Thursday, May 19, 2005


David Weinberger's Small Pieces Loosely Joined
Chapter 2: Space

The Web changes our perception of Space and hence changes our perception of what it means to a human living in space.

Real world space has the hard edges of fixed dimensions. It is a pre-existing container of fixed size that we are stuck with as part of reality. Geography can be and often is a restrictive tyranny. Australia has been described by historians (Blainey) as the tyranny of distance.

Web space, by contrast is entirely created by humans. It’s not a fixed space, it’s an expanding space, google is searching 8,058,044,651 web pages and returns results in a fraction of a second. That is almost miraculous :-)

Now we have blogs and sites that search and categorise blogs. Check out technorati, blogdex, bloglines etc. It grows. And as it gets bigger your ability to find your way around has perhaps surprisingly increased. Search has dramatically improved. It’s now far easier to find and conveniently reference quality information on the Web.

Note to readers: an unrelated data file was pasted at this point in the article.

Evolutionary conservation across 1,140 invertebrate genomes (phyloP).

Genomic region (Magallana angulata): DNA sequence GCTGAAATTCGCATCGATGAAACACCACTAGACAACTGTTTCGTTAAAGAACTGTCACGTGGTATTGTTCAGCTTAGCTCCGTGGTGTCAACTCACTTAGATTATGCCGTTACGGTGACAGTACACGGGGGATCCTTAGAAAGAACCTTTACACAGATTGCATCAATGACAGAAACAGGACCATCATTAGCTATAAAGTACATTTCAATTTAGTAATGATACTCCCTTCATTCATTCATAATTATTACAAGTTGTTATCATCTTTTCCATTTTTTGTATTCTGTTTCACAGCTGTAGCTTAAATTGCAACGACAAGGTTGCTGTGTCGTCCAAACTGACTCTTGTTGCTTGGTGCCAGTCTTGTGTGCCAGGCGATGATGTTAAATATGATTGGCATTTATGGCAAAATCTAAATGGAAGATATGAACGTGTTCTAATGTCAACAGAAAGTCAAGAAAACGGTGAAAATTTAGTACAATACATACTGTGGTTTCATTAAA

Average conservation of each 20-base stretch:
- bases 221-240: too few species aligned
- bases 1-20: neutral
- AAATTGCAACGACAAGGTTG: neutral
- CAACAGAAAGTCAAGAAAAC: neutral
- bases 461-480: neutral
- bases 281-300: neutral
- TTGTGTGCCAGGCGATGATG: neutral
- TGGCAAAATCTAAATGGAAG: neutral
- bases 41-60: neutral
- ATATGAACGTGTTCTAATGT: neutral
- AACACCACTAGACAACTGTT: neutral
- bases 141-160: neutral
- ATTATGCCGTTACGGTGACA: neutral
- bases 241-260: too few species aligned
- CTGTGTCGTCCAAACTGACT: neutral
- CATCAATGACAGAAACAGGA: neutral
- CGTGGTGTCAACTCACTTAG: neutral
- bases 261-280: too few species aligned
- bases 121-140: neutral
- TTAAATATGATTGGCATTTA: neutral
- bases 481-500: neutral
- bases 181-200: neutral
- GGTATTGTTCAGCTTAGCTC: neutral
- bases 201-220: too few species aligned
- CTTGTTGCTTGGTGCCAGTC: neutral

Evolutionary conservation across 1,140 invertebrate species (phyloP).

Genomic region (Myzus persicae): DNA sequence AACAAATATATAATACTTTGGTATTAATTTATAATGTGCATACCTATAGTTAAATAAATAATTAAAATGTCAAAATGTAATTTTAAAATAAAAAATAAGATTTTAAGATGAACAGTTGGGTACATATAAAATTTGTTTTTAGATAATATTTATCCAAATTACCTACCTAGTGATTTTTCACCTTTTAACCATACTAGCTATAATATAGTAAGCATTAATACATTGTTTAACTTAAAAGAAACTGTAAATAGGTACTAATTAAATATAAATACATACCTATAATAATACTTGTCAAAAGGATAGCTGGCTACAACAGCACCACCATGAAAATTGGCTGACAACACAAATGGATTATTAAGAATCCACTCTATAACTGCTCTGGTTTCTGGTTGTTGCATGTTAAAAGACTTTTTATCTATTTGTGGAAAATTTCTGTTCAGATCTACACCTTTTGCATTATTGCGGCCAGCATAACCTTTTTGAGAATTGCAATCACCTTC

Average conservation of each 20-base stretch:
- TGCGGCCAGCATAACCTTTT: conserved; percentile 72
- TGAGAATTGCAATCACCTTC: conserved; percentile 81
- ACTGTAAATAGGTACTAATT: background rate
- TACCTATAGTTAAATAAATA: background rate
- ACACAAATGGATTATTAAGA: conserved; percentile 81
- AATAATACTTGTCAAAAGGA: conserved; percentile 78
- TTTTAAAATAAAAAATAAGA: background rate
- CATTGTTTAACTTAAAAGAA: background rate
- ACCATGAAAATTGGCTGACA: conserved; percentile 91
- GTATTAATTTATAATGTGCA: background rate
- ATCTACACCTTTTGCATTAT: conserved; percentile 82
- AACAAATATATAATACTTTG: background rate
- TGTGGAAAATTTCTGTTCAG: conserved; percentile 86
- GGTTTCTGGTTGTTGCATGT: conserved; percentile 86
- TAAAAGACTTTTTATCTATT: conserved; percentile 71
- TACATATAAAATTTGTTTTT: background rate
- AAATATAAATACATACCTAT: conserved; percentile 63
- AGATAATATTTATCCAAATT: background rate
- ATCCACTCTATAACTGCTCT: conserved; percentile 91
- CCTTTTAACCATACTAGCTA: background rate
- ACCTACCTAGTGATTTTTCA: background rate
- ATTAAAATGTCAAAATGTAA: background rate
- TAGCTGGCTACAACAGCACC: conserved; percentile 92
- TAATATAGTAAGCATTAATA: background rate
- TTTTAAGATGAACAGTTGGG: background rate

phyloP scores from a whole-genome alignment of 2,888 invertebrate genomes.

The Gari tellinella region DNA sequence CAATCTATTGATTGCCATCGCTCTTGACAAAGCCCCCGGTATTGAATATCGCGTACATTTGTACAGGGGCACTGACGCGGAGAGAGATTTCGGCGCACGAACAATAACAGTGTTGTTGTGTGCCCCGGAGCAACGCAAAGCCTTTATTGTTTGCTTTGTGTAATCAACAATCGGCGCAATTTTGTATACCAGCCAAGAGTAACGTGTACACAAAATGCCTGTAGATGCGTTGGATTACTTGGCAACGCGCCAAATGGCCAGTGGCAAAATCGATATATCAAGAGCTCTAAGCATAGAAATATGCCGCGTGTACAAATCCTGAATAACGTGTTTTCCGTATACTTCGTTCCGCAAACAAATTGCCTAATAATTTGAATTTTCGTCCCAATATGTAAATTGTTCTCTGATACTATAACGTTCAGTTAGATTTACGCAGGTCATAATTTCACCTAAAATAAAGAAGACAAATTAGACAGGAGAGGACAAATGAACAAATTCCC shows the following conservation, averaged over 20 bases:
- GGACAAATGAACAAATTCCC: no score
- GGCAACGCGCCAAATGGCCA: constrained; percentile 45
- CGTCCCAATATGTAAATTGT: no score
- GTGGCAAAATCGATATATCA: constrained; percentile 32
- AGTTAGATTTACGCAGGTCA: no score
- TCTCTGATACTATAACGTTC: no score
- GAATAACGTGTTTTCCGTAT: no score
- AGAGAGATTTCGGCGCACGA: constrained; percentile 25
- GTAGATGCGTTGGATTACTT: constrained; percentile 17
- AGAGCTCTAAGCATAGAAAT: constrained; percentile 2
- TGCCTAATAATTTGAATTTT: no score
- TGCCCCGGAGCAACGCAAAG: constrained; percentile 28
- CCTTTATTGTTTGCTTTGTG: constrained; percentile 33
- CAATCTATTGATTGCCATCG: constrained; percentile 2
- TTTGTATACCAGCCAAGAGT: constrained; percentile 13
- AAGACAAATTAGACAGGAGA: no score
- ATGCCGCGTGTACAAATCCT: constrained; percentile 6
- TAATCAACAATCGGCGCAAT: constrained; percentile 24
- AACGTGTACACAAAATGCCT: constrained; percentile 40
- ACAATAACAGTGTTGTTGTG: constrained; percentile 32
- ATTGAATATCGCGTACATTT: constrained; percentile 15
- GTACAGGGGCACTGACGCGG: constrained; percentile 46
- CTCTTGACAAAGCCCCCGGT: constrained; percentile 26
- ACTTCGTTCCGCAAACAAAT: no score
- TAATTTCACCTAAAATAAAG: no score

Imagine a place with billions of rooms with magic doors that are psychically linked to other rooms by the interests of the people travelling from room to room. Your nearness to other rooms is created by your level of interest. Is that magic or is that the Web?

When you visit a web site do you feel that the web site is travelling to you or that you are travelling through space to the web site? Even though the web page is being downloaded to my computer my subjective feeling is that I’m travelling somewhere else to that web page. The Web has the feel of place about it, it is place-ial, so it feels spatial
In the final analysis, we seem to have a choice of metaphors that are equally suited to the task. We could think of the Web as a giant photocopier that delivers copies of sites. We could think of it as a medium through which we see sites. We could think of it as a library from which we request copies. But we don’t. We experience the Web as a web: a set of nodes that are linked one to another, creating a space through which we travel. (40)


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